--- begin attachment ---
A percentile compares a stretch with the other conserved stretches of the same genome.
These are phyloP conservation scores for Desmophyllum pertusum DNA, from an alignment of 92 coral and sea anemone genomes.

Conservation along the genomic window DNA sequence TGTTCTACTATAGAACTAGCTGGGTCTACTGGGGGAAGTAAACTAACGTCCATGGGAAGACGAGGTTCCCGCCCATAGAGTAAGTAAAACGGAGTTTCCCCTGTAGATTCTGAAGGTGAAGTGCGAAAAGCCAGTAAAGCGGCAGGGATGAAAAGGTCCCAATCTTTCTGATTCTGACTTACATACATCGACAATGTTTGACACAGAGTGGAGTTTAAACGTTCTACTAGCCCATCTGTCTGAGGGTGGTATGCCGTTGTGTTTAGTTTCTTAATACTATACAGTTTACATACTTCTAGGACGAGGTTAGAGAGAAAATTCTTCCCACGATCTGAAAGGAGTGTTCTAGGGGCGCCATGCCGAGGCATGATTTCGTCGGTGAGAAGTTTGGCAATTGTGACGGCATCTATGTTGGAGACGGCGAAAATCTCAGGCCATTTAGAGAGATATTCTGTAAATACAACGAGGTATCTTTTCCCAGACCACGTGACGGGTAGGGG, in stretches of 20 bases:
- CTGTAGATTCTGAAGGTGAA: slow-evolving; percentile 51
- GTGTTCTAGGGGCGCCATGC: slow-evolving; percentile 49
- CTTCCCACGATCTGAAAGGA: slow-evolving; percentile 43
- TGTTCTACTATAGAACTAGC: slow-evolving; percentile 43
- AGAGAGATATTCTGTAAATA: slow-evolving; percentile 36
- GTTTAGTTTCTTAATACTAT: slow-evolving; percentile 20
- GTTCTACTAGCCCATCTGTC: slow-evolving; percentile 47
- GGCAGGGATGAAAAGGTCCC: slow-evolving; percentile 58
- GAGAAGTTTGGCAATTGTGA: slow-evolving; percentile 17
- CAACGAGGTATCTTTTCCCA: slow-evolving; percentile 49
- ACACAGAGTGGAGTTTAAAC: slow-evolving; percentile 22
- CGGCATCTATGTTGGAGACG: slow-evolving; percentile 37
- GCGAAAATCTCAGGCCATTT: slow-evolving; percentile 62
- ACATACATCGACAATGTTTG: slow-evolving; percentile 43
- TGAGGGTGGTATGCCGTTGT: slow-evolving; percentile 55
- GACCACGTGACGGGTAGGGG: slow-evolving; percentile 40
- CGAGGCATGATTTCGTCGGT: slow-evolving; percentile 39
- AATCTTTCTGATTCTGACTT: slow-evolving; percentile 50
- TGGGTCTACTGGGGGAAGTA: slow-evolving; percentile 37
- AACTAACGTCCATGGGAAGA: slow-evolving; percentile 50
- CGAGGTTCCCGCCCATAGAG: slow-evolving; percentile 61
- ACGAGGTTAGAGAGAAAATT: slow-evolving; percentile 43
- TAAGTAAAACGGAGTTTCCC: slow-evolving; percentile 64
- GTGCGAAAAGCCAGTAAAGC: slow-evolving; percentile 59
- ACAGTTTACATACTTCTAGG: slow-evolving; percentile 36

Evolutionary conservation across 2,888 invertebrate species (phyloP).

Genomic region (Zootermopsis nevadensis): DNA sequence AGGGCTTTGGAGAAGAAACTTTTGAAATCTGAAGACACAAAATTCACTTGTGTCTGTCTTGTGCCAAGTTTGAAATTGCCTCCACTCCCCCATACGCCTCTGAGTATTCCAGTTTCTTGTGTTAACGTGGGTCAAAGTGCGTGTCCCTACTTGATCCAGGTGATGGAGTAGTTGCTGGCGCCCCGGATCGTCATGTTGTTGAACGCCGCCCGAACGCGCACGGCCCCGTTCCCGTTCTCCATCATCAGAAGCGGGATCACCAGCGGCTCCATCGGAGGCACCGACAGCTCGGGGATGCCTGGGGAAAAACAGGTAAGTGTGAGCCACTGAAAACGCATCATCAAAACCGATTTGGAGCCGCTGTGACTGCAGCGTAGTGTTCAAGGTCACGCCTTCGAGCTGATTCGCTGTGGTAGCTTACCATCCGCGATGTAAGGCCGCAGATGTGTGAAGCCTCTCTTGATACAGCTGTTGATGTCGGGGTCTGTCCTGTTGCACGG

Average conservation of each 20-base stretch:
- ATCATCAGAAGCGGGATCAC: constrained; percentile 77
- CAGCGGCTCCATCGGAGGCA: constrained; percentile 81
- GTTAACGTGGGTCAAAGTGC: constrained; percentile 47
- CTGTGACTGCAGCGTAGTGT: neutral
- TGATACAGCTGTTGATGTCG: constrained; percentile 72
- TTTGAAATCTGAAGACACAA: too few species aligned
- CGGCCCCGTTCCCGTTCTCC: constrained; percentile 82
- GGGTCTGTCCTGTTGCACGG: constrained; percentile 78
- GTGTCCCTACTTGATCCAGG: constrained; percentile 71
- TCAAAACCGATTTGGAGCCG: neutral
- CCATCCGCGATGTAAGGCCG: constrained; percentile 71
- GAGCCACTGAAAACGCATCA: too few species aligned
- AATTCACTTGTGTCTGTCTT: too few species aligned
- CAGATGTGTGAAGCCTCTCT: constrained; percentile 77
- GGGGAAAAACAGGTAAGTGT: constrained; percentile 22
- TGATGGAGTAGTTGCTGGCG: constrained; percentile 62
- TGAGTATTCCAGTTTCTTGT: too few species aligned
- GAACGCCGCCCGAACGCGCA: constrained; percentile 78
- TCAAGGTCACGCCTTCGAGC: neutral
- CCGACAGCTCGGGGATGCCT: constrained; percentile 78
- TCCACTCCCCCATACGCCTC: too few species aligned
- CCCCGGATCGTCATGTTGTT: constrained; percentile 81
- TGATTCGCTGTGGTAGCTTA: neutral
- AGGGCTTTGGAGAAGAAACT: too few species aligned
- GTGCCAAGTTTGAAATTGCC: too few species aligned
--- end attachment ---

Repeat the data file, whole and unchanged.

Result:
A percentile compares a stretch with the other conserved stretches of the same genome.
These are phyloP conservation scores for Desmophyllum pertusum DNA, from an alignment of 92 coral and sea anemone genomes.

Conservation along the genomic window DNA sequence TGTTCTACTATAGAACTAGCTGGGTCTACTGGGGGAAGTAAACTAACGTCCATGGGAAGACGAGGTTCCCGCCCATAGAGTAAGTAAAACGGAGTTTCCCCTGTAGATTCTGAAGGTGAAGTGCGAAAAGCCAGTAAAGCGGCAGGGATGAAAAGGTCCCAATCTTTCTGATTCTGACTTACATACATCGACAATGTTTGACACAGAGTGGAGTTTAAACGTTCTACTAGCCCATCTGTCTGAGGGTGGTATGCCGTTGTGTTTAGTTTCTTAATACTATACAGTTTACATACTTCTAGGACGAGGTTAGAGAGAAAATTCTTCCCACGATCTGAAAGGAGTGTTCTAGGGGCGCCATGCCGAGGCATGATTTCGTCGGTGAGAAGTTTGGCAATTGTGACGGCATCTATGTTGGAGACGGCGAAAATCTCAGGCCATTTAGAGAGATATTCTGTAAATACAACGAGGTATCTTTTCCCAGACCACGTGACGGGTAGGGG, in stretches of 20 bases:
- CTGTAGATTCTGAAGGTGAA: slow-evolving; percentile 51
- GTGTTCTAGGGGCGCCATGC: slow-evolving; percentile 49
- CTTCCCACGATCTGAAAGGA: slow-evolving; percentile 43
- TGTTCTACTATAGAACTAGC: slow-evolving; percentile 43
- AGAGAGATATTCTGTAAATA: slow-evolving; percentile 36
- GTTTAGTTTCTTAATACTAT: slow-evolving; percentile 20
- GTTCTACTAGCCCATCTGTC: slow-evolving; percentile 47
- GGCAGGGATGAAAAGGTCCC: slow-evolving; percentile 58
- GAGAAGTTTGGCAATTGTGA: slow-evolving; percentile 17
- CAACGAGGTATCTTTTCCCA: slow-evolving; percentile 49
- ACACAGAGTGGAGTTTAAAC: slow-evolving; percentile 22
- CGGCATCTATGTTGGAGACG: slow-evolving; percentile 37
- GCGAAAATCTCAGGCCATTT: slow-evolving; percentile 62
- ACATACATCGACAATGTTTG: slow-evolving; percentile 43
- TGAGGGTGGTATGCCGTTGT: slow-evolving; percentile 55
- GACCACGTGACGGGTAGGGG: slow-evolving; percentile 40
- CGAGGCATGATTTCGTCGGT: slow-evolving; percentile 39
- AATCTTTCTGATTCTGACTT: slow-evolving; percentile 50
- TGGGTCTACTGGGGGAAGTA: slow-evolving; percentile 37
- AACTAACGTCCATGGGAAGA: slow-evolving; percentile 50
- CGAGGTTCCCGCCCATAGAG: slow-evolving; percentile 61
- ACGAGGTTAGAGAGAAAATT: slow-evolving; percentile 43
- TAAGTAAAACGGAGTTTCCC: slow-evolving; percentile 64
- GTGCGAAAAGCCAGTAAAGC: slow-evolving; percentile 59
- ACAGTTTACATACTTCTAGG: slow-evolving; percentile 36

Evolutionary conservation across 2,888 invertebrate species (phyloP).

Genomic region (Zootermopsis nevadensis): DNA sequence AGGGCTTTGGAGAAGAAACTTTTGAAATCTGAAGACACAAAATTCACTTGTGTCTGTCTTGTGCCAAGTTTGAAATTGCCTCCACTCCCCCATACGCCTCTGAGTATTCCAGTTTCTTGTGTTAACGTGGGTCAAAGTGCGTGTCCCTACTTGATCCAGGTGATGGAGTAGTTGCTGGCGCCCCGGATCGTCATGTTGTTGAACGCCGCCCGAACGCGCACGGCCCCGTTCCCGTTCTCCATCATCAGAAGCGGGATCACCAGCGGCTCCATCGGAGGCACCGACAGCTCGGGGATGCCTGGGGAAAAACAGGTAAGTGTGAGCCACTGAAAACGCATCATCAAAACCGATTTGGAGCCGCTGTGACTGCAGCGTAGTGTTCAAGGTCACGCCTTCGAGCTGATTCGCTGTGGTAGCTTACCATCCGCGATGTAAGGCCGCAGATGTGTGAAGCCTCTCTTGATACAGCTGTTGATGTCGGGGTCTGTCCTGTTGCACGG

Average conservation of each 20-base stretch:
- ATCATCAGAAGCGGGATCAC: constrained; percentile 77
- CAGCGGCTCCATCGGAGGCA: constrained; percentile 81
- GTTAACGTGGGTCAAAGTGC: constrained; percentile 47
- CTGTGACTGCAGCGTAGTGT: neutral
- TGATACAGCTGTTGATGTCG: constrained; percentile 72
- TTTGAAATCTGAAGACACAA: too few species aligned
- CGGCCCCGTTCCCGTTCTCC: constrained; percentile 82
- GGGTCTGTCCTGTTGCACGG: constrained; percentile 78
- GTGTCCCTACTTGATCCAGG: constrained; percentile 71
- TCAAAACCGATTTGGAGCCG: neutral
- CCATCCGCGATGTAAGGCCG: constrained; percentile 71
- GAGCCACTGAAAACGCATCA: too few species aligned
- AATTCACTTGTGTCTGTCTT: too few species aligned
- CAGATGTGTGAAGCCTCTCT: constrained; percentile 77
- GGGGAAAAACAGGTAAGTGT: constrained; percentile 22
- TGATGGAGTAGTTGCTGGCG: constrained; percentile 62
- TGAGTATTCCAGTTTCTTGT: too few species aligned
- GAACGCCGCCCGAACGCGCA: constrained; percentile 78
- TCAAGGTCACGCCTTCGAGC: neutral
- CCGACAGCTCGGGGATGCCT: constrained; percentile 78
- TCCACTCCCCCATACGCCTC: too few species aligned
- CCCCGGATCGTCATGTTGTT: constrained; percentile 81
- TGATTCGCTGTGGTAGCTTA: neutral
- AGGGCTTTGGAGAAGAAACT: too few species aligned
- GTGCCAAGTTTGAAATTGCC: too few species aligned